The spine is approached posteriorly and disc is accessed through a far lateral portion of the vertebral foramen. The procedure allows complete removal of the disc and placement of an interbody support transforaminally.
Spine Fusion Instrumentation
Bone tends to fuse better in an environment with as little motion as possible. The role of spine fusion instrumentation is to decrease motion at the segment undergoing fusion and to provide additional spinal stability.
The 3 major types of spine surgery instrumentation are
- Pedicle screws
- Anterior interbody cages
- Posterior lumbar cages.
Newer Procedures In Lumbar Spine Surgery
Motion Preservation Surgeries
In addition to the traditional one-level fusion or decompression surgery that is done for lumbar degenerative disc disease or spinal stenosis, respectively, there are a number of surgical alternatives available.
The hallmark of these newer procedures is preservation of motion and involve are a wide variety of posterior motion preservation devices which do not cause loss of motion associated with fusion surgeries.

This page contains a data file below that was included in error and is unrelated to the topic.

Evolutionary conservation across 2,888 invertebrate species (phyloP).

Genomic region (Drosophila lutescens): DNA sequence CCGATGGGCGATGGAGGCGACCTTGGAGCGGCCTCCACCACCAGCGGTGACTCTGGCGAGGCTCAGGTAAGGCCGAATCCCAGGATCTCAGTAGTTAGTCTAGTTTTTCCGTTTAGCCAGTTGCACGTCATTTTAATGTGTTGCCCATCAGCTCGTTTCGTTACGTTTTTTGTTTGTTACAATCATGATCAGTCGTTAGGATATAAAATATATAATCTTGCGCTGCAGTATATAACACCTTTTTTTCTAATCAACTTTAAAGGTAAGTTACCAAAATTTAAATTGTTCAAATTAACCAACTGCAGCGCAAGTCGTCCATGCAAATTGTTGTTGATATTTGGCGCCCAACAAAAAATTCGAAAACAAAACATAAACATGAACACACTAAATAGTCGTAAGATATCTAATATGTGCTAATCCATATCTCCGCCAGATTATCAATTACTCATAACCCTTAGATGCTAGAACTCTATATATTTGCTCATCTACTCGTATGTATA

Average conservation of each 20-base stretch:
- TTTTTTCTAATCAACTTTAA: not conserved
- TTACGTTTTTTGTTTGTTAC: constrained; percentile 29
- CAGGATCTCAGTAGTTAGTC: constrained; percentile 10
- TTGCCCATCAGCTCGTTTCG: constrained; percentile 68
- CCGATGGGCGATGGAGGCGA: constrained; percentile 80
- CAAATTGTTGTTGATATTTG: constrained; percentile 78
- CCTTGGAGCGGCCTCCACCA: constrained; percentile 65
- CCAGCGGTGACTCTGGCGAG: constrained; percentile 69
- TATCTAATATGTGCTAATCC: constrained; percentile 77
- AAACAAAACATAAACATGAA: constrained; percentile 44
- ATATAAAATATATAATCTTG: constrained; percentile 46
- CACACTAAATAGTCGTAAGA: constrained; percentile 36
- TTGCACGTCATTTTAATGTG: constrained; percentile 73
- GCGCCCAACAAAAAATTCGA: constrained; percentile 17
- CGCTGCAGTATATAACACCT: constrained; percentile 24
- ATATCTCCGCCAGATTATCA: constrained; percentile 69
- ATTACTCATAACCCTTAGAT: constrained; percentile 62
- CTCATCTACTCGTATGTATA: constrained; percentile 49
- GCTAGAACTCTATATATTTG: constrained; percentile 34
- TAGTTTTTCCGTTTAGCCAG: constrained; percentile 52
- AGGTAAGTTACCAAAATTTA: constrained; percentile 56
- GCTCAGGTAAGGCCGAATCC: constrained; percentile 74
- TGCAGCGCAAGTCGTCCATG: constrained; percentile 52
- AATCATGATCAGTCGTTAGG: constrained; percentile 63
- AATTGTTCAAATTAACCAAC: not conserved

In this regard, lumbar spine treatment is evolving just like hip and knee which already have moved from an era of arthrodesis [loss of motion] to era of replacement [motion preserved].
These procedures are in various stages of development and clinical trials.
Total Disc Arthroplasty
This procedure has been used for lumbar discogenic pain, with and without radicular symptoms..
Artificial disc replacement has shown results similar to fusion in the short term, but long-term results are not known.
Read more about disc anatomy.
Posterior Motion Preservation Devices
The pain that originates from the facet joints, ligaments, tendons, or muscles needs different addressal altogether.